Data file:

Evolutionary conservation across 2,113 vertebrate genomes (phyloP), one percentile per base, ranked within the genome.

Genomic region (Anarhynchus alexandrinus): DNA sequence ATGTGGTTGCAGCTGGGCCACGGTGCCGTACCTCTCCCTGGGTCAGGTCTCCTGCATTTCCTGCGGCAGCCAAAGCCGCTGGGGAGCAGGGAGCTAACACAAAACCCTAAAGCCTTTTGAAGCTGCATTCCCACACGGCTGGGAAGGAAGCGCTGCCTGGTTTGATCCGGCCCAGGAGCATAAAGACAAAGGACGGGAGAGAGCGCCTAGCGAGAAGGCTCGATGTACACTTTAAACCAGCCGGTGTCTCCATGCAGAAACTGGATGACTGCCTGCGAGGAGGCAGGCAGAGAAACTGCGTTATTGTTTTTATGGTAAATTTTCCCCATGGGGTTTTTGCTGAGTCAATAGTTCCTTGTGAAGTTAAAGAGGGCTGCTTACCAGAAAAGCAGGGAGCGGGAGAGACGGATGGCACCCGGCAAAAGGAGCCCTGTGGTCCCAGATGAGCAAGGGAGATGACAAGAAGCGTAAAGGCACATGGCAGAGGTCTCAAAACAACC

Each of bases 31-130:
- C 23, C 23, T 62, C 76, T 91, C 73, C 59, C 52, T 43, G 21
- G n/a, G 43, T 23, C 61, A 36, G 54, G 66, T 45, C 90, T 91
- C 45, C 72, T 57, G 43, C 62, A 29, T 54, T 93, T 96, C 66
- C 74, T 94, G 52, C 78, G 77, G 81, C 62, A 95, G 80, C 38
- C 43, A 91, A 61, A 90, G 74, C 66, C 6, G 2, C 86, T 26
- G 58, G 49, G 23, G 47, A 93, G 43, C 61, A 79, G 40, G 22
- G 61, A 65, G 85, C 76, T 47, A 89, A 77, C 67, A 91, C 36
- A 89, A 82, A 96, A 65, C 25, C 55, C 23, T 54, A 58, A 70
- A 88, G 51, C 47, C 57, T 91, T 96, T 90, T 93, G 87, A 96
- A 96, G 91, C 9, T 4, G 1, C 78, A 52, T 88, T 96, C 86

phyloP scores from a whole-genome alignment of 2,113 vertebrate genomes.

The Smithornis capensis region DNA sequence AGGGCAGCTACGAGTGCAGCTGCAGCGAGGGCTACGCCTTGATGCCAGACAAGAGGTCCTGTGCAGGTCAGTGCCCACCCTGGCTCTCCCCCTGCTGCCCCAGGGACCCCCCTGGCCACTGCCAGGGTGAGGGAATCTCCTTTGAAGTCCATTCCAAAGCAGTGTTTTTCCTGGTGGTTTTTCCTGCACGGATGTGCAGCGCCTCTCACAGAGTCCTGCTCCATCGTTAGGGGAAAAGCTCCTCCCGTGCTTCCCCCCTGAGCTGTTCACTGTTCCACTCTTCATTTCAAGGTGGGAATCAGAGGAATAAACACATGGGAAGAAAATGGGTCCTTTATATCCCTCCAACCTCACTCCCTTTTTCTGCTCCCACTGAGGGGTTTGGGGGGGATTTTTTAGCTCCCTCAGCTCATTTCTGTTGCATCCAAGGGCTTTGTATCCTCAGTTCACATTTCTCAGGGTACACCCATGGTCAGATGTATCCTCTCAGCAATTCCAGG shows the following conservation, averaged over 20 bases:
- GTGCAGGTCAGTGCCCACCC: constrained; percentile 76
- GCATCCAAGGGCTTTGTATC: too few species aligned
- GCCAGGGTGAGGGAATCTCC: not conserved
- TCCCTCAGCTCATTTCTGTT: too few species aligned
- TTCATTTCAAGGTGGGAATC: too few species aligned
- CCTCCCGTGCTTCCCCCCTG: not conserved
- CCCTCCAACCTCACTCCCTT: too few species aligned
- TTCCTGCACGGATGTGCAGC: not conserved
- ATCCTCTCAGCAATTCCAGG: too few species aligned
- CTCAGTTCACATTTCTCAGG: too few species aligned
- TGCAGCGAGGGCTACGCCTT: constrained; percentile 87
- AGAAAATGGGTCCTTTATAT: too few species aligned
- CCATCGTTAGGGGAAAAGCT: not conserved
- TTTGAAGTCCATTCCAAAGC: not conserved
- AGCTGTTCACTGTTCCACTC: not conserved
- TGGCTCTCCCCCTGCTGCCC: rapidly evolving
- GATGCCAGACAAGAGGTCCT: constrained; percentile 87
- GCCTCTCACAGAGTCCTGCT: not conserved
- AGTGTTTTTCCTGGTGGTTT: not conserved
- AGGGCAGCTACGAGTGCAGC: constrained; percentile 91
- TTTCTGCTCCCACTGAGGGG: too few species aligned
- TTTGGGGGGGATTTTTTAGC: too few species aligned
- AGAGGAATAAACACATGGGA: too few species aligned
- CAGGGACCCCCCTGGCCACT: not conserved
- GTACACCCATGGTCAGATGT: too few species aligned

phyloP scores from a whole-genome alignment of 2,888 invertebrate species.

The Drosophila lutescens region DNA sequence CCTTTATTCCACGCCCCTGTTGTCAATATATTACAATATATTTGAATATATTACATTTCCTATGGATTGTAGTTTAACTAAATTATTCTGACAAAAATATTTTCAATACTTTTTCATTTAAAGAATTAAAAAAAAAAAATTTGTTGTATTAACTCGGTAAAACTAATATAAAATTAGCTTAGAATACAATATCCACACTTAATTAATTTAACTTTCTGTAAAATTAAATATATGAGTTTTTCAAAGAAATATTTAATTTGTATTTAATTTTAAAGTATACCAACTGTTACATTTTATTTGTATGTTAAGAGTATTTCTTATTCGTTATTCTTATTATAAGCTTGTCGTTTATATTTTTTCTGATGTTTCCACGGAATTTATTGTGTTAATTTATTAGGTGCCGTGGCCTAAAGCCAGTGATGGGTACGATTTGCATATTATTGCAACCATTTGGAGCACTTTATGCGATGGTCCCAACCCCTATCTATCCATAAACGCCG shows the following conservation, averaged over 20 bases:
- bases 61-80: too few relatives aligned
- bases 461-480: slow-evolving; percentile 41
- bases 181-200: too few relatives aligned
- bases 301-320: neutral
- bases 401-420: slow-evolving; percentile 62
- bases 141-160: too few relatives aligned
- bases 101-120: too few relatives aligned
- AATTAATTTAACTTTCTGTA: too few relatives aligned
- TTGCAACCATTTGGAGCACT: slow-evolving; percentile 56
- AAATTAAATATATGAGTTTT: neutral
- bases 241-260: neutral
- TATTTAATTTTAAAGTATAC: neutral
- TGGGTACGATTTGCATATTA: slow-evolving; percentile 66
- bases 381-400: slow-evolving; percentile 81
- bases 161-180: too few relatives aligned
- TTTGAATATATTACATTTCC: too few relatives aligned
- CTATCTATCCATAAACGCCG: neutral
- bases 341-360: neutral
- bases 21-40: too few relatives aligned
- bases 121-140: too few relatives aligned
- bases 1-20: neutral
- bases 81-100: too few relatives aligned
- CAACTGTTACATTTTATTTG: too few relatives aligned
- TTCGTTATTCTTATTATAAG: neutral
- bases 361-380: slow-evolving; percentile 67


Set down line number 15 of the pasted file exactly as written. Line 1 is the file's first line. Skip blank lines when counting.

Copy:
The Smithornis capensis region DNA sequence AGGGCAGCTACGAGTGCAGCTGCAGCGAGGGCTACGCCTTGATGCCAGACAAGAGGTCCTGTGCAGGTCAGTGCCCACCCTGGCTCTCCCCCTGCTGCCCCAGGGACCCCCCTGGCCACTGCCAGGGTGAGGGAATCTCCTTTGAAGTCCATTCCAAAGCAGTGTTTTTCCTGGTGGTTTTTCCTGCACGGATGTGCAGCGCCTCTCACAGAGTCCTGCTCCATCGTTAGGGGAAAAGCTCCTCCCGTGCTTCCCCCCTGAGCTGTTCACTGTTCCACTCTTCATTTCAAGGTGGGAATCAGAGGAATAAACACATGGGAAGAAAATGGGTCCTTTATATCCCTCCAACCTCACTCCCTTTTTCTGCTCCCACTGAGGGGTTTGGGGGGGATTTTTTAGCTCCCTCAGCTCATTTCTGTTGCATCCAAGGGCTTTGTATCCTCAGTTCACATTTCTCAGGGTACACCCATGGTCAGATGTATCCTCTCAGCAATTCCAGG shows the following conservation, averaged over 20 bases: